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ProPublica a Finalist for the Pulitzer Prize for Explanatory Reporting

The project, “Stillbirths,” is ProPublica’s 16th Pulitzer finalist in 15 years of publishing.

The Pulitzer Board announced Monday that ProPublica’s “Stillbirths” series by reporter Duaa Eldeib was a Pulitzer Prize finalist in the explanatory reporting category. The designation is ProPublica’s 16th Pulitzer finalist in 15 years.

The series examines the lack of comprehensive attention and action that has contributed to a stillbirth crisis in the U.S. Eldeib shattered the silence around the more than 20,000 stillbirths that occur every year and uncovered a cascade of failures that have contributed to the U.S. lagging other developed nations in reducing its stillbirth rate.

To tell these stories in such breathtaking detail, Eldeib broke down the CDC’s own data in ways even the agency had not done. And when the federal data wasn’t sufficient, she went to individual states and filed more than 50 public records requests. In conjunction with the data analysis, she interviewed more than 150 people in the U.S. and around the world. Eldeib also pored over reams of academic articles and thousands of pages of medical records, which she was only able to get after earning the trust of the women she interviewed.

Perhaps most challenging was persuading women to share their stories, to reveal the most intimate — and heartbreaking — moments of their lives. Eldeib accomplished this with a rare combination of sensitivity and directness, explaining how important their stories were to sparking change.

Eldeib’s stories uncovered not only the heartbreak but the systemic failures. She reported on how there has been no national campaign to reduce the risk of stillbirth or adequately raise awareness about it. In addition, the federal government does not pay for fetal autopsies, despite calls from many experts that they can be critical to determining the cause of a stillbirth.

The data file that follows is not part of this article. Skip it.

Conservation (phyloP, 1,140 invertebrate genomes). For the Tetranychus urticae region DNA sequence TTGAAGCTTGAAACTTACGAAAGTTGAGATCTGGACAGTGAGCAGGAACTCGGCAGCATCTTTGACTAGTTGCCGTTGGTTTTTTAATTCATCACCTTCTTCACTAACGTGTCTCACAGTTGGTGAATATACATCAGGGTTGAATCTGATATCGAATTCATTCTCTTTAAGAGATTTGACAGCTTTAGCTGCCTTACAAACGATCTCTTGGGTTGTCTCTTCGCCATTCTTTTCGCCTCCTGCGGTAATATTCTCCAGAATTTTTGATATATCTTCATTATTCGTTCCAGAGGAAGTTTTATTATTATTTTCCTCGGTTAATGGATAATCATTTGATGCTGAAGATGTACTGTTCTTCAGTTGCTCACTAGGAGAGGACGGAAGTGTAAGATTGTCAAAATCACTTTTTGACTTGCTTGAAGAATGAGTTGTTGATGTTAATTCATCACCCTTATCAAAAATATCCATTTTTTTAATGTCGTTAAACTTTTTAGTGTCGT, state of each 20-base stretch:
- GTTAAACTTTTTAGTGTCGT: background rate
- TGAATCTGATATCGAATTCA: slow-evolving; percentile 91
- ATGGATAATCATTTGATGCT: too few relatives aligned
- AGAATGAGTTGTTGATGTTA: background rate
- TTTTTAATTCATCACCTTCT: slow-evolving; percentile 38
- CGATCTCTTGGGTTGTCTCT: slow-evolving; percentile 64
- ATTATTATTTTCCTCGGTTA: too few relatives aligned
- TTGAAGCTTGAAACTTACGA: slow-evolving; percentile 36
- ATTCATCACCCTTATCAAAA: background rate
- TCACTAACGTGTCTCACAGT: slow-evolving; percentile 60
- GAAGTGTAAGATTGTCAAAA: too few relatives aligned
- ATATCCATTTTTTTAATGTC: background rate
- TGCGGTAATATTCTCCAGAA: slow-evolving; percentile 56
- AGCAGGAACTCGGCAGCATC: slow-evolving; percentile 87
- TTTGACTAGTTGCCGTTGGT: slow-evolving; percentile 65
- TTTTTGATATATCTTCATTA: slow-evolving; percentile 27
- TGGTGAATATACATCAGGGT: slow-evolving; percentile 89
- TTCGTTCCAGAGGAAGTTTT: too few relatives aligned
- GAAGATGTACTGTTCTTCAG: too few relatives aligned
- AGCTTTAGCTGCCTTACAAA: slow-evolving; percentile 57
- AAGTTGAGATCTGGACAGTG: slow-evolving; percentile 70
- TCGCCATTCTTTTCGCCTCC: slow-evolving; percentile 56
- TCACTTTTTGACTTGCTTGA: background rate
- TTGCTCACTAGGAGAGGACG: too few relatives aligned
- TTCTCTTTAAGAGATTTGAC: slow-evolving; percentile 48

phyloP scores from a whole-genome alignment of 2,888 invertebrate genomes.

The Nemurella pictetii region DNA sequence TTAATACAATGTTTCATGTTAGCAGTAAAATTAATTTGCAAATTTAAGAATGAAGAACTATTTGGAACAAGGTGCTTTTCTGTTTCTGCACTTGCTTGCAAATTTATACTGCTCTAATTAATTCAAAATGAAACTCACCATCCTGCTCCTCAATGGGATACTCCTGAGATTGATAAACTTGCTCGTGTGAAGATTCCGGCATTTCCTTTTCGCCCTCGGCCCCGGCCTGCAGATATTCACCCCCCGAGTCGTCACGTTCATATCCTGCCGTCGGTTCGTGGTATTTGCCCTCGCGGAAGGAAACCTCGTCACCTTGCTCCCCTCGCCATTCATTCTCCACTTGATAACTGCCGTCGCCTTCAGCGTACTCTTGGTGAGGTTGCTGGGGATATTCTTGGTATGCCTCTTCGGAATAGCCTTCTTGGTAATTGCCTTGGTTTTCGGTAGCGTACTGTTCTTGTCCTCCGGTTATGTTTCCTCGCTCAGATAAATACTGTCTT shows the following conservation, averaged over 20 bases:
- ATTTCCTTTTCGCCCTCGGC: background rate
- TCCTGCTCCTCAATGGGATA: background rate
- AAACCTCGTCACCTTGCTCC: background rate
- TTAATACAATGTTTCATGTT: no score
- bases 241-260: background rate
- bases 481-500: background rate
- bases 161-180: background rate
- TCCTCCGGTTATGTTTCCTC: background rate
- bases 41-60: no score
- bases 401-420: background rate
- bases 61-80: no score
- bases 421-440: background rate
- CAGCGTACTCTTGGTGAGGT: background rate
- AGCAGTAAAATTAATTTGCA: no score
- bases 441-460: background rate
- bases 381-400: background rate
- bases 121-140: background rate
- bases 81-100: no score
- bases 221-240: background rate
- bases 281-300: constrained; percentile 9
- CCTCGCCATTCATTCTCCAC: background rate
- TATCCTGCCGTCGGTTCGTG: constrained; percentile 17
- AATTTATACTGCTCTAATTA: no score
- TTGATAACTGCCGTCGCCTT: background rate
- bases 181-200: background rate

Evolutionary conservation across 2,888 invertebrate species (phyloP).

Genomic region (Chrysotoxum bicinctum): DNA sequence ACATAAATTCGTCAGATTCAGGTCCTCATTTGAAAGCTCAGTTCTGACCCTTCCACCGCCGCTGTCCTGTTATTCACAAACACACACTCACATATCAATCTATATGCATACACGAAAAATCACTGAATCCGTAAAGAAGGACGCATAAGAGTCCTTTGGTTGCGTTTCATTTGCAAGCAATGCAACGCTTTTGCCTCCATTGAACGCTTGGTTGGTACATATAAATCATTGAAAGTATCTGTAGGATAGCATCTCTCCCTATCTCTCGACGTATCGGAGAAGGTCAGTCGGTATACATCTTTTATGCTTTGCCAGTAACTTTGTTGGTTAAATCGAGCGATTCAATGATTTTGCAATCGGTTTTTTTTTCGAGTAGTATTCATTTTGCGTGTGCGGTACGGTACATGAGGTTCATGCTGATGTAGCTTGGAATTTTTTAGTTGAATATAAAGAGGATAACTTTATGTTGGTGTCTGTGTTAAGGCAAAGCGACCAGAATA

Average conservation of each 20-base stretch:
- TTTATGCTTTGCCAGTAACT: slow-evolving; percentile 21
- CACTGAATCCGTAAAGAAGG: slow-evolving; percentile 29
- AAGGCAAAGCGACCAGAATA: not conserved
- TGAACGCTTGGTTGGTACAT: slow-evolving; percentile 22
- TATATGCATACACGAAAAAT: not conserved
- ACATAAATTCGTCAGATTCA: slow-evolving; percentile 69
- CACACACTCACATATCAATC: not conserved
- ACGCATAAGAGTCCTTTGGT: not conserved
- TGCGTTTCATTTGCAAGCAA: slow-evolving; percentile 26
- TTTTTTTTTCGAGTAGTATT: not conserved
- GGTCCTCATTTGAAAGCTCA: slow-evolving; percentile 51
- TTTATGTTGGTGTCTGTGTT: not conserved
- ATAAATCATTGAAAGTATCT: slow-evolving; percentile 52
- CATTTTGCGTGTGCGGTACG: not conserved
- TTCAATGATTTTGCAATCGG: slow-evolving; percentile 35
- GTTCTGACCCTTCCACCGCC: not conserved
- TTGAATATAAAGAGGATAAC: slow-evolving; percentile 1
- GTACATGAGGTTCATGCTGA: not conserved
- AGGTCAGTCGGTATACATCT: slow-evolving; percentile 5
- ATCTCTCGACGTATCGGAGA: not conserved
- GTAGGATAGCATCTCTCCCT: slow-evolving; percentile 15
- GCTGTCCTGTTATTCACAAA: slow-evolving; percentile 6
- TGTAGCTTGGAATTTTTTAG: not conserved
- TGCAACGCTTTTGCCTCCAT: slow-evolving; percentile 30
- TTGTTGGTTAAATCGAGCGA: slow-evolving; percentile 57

She didn’t simply write that racial disparities exist, she explained why Black mothers are more than two times more likely to have a stillbirth than white mothers. Once Eldeib learned that unvaccinated people who were pregnant faced a higher risk of stillbirth if they contracted COVID-19, she worked with urgency to inform the public. She used data and science to counter the disinformation that had flourished after pregnant people were excluded from initial clinical vaccine trials and the CDC dragged out recommending the vaccine for them. Eldeib and Adriana Gallardo also wrote a guide this month to help fill the void of information on stillbirths.

After Eldeib’s stories were published, one U.S. senator called the number of stillbirths that occur in this country “shocking.” Another said “we should be doing everything we can to prevent Americans from experiencing stillbirth,” but the reporting and data “clearly show that we are not living up to that promise in our nation.” The National Institutes of Health released a report that mirrored the investigation’s findings, calling the rate “unacceptably high” and issuing a series of recommendations to reduce it.

One mother said that, after reading the story, her friend went to the hospital and had an early delivery. Her baby is alive today. She wrote, “Please know your reporting will save lives.” A father told Eldeib, “Journalism is the key to unlock this epidemic.” Another mother, whose son was stillborn, echoed a sentiment that many shared on social media: “I have been waiting for an in-depth stillbirth piece like this for over 3 years. Many others have been waiting for a lifetime. Thank you, Duaa Eldeib and ProPublica.”

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